World Penguin Day 2022
Search Awareness Days
What is World Penguin Day?
Penguins are some of the world’s most lovable creatures. Their adorable appearance, comical waddles, and distinct calls make them animals that are beloved around the world. Unfortunately, 11 of the 17 existing living penguin species are considered endangered or vulnerable. World Penguin Day was created to celebrate these unique animals and bring awareness to their endangerment.
World Penguin Day is one day of the year dedicated to penguins. It was created with the goal of celebrating penguins for the unique animals they are, as well as bringing awareness to the challenges they face. The date of 25 April was chosen to coincide with the intrinsic annual migration pattern of the Adelie species of penguins.
World Penguin Day is observed around the world and this year will be celebrated on Monday , 25 April 2021.
According to the State of Antarctic Penguins Report 2017, there is estimated to be 12 million penguins. While most penguins are mostly found in Antarctica, they are also found in Australia, New Zealand, Falkland Islands, South America, and South Africa. It is unfortunate that these birds are kept in captivity in countries across the world.
Who Founded World Penguin Day?
World Penguin Day is supported by the Antarctic and Southern Ocean Coalition (ASOC). However, the origin of World Penguin Day is up for debate. Some sources state the holiday was founded at the United States Antarctic research station on Ross Island, New Zealand, when researchers noticed 25 April is when Adelie penguins begin migrating every year
Other sources state the day was created when Gerry Wallace of Alamogordo, California, USA, wrote the observance event on his wife’s calendar. They then took their idea to the Naval Weapons Center in California where World Penguin Day was made official.
Whatever its origins, World Penguin Day serves as an international day of awareness for the 17 species of penguins roaming earth today.
How to Celebrate World Penguin Day
World Penguin Day can be celebrated in numerous ways, but experts at the Antarctic and Southern Ocean Coalition hope you’ll use this day to bring awareness to the current plight of penguins around the globe. It is essential to protect the oceans surrounding Antarctica to ensure penguins do not become extinct.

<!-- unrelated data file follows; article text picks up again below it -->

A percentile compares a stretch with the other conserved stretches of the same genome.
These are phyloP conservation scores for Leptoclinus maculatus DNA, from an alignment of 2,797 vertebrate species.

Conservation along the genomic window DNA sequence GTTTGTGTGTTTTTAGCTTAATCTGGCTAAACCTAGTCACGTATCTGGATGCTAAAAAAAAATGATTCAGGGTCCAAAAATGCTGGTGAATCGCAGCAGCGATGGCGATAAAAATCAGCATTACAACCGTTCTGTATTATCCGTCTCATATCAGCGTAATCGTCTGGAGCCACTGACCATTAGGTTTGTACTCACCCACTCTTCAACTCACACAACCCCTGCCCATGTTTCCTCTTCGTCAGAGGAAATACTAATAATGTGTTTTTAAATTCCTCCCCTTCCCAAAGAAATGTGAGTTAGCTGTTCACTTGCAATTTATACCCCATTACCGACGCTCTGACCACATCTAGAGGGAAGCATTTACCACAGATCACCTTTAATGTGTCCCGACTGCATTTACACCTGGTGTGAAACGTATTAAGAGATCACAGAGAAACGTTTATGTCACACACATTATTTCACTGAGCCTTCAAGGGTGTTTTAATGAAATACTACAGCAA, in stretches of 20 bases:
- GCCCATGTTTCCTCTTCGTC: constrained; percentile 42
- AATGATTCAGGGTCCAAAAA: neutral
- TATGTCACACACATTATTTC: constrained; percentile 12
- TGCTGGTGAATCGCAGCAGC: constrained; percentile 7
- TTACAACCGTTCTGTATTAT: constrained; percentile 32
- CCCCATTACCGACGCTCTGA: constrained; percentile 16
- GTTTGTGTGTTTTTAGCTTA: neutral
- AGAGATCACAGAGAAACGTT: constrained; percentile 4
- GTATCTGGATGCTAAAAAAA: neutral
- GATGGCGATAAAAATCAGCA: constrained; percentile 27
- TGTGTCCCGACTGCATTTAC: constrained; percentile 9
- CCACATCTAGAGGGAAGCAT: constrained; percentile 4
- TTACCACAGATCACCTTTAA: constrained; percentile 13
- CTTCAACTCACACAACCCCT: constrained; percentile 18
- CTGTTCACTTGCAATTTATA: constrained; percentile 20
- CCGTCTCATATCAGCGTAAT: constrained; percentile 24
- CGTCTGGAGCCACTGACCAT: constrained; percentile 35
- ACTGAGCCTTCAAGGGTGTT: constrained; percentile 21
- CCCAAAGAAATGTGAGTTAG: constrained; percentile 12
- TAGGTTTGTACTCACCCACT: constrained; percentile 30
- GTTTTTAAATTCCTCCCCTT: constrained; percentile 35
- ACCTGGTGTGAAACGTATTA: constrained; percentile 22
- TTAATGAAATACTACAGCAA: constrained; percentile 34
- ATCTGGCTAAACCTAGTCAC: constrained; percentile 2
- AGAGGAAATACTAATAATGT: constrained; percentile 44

Several ways you can celebrate World Penguin Day at home or in your local community include:
- Sharing information about penguin conservation and threats on social media with the hashtag #WorldPenguinDay
- Some people wear black and white!
- Attend educational programs at a local wildlife conservation centre or zoo
- Learn more about penguins and their endangerment through watching documentaries or researching online
- Donate to a trustworthy, non-profit organization working to prevent penguin extinction, such as the (ASOC) or World Wildlife Foundation
Unbelievable Facts About Penguins
The more you learn about penguins, the more interesting you will find them. The following are some incredibly interesting facts about these unique flightless birds:
- The average penguin lifespan is 15 to 20 years
- Penguins can weigh anywhere between 2 and 88 pounds (0.9kgs to 40kgs)
- Penguins cannot fly, but they can swim up to 15 miles-per-hour
- Roughly two-thirds of all penguin species are considered threatened and remain on the International Union for Conservation of Nature (IUCN) Red List
- The Galapagos Penguin is the only penguin species to naturally travel north of the equator
- Zero penguins actually live at the North Pole
- Penguins are able to safely drink ocean water
- Emperor Penguins are the tallest of the penguin species, standing up to 120cm tall but sizes vary between 40cms to 114cms
- Penguins eat a range of fish and other sea life that they catch underwater
- Penguins can drink sea water
- Penguins spend around half their time in water and the other half on land